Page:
Five Questions: Macbeth

last updated: 24 January 2019 (approximate reading time: 3 minutes; 586 words)

Macbeth is one of William Shakespeare’s best known plays. Traditionally, it is viewed as one of the playwright’s tragedies, but looked at through a modern day lens, it could be viewed as a crime story or a political thriller.

In simplicity, the story revolves around the most basic of crimes, murder—in this case, the murder of the king (hence the ability to view it as a political thriller). Let’s ask the five questions and take a look at the central kernel of the story.

question one: Who is the Main Character?


question two: What Does Macbeth Want?

To be king of Scotland.

question three: What is Keeping Macbeth From Getting What He Wants?

Scotland already has a king—Duncan—a man revered by his subjects.

question four: What Must Macbeth Sacrifice to Get What He Wants?

It seems there is nothing that Macbeth isn’t prepared to sacrifice. He is happy to ignore his values. He will abandon his friends—indeed, he will happily kill them. And he has no concern about his wife’s state of mind and physical wellbeing.

question five: What is At Stake?

For Macbeth, power and status are at stake. If Macbeth fails, then he simply fails to achieve his ambition to acquire power and status through any means.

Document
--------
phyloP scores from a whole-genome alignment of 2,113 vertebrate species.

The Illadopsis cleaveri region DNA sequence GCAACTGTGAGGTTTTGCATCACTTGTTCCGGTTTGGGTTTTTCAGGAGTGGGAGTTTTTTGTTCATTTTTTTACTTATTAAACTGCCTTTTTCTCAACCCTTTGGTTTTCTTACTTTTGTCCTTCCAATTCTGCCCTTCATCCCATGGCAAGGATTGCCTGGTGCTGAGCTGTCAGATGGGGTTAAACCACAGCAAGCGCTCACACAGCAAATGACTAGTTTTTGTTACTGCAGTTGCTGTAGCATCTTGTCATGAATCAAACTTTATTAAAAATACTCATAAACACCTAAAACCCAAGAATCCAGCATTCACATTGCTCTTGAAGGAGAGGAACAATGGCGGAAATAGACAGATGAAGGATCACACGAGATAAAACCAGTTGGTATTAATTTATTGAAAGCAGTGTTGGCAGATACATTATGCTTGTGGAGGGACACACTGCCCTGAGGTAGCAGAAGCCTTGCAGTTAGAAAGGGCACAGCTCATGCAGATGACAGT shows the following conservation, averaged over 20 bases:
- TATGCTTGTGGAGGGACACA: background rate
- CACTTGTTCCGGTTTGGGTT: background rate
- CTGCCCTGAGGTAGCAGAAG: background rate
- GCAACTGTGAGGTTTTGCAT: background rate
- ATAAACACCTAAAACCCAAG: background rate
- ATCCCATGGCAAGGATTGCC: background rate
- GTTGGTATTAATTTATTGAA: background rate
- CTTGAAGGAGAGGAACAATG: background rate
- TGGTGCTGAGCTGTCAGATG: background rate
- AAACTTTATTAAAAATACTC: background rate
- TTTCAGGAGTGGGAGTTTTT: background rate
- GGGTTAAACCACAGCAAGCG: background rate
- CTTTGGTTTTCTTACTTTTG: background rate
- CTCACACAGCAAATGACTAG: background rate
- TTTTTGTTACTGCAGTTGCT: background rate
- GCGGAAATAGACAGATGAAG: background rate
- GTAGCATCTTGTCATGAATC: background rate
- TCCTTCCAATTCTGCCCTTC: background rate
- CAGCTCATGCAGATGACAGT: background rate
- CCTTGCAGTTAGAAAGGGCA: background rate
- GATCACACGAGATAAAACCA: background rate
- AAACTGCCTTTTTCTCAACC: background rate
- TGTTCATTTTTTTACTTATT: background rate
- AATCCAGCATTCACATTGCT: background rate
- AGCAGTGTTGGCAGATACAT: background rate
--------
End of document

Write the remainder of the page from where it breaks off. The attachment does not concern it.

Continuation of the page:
However, for Scotland, the stakes are higher. For Scotland, the wellbeing of the entire nation is at stake.

There’s clearly a dichotomy here—what is at stake for the lead character is at odds with the position he seeks. In modern analyses of the play, Macbeth’s pure selfish motivation is more troubling since it’s seen as less compelling. This may go some way to explaining why modern retellings of the story imbue Macbeth with less ignoble motives, for instance implying some greater motive as a quasi-Scottish nationalist.


As I said at the top, at its most basic Macbeth is a crime story—Macbeth kills Duncan, the king.

Clearly the title of the play suggests that Macbeth is the protagonist. There’s certainly a good argument that he is the protagonist—he is the prime character whose actions drive the story. But you could construct an argument that Macbeth is not the main character. While he certainly has most time on stage, his actions—at least initially—are not driven by his needs and desires, but rather by:

  • the prophecy of the three witches, and
  • his wife.

If we’re going to play this game and entertain the notion that Macbeth is not the protagonist, then I would argue that role falls to Macduff—the man who restores order to Scotland.

If we look at the five questions, but from Macduff’s perspective, we can answer the questions thus:

  • Macduff
  • wants to remove a tyrannical king and so bring order to Scotland
  • the impediment to his goal is Macbeth; the tyrant is king and is murdering people (including Macduff’s family) to stay in power
  • Macduff will sacrifice his life—Macbeth has taken everything else
  • if Macduff fails, then he leaves a tyrant as king and Scotland is lost

The stakes for Macduff are noble and align with the interests of Scotland as a whole.

However, I would still put Macbeth as the protagonist—he is the character who drives the action of the story. While Macduff restores order, this resolution is not necessary to finish the story—it’s just more dramatic.

And while the stakes for Macbeth are ignoble, the play is fundamentally a story about the ambition of one man. It is therefore Macbeth’s story and the ignobility of his stakes simply makes Macbeth’s fall seem satisfying.

Filed under

Category: story
Author: William Shakespeare
People: Macbeth  
Tags: five questions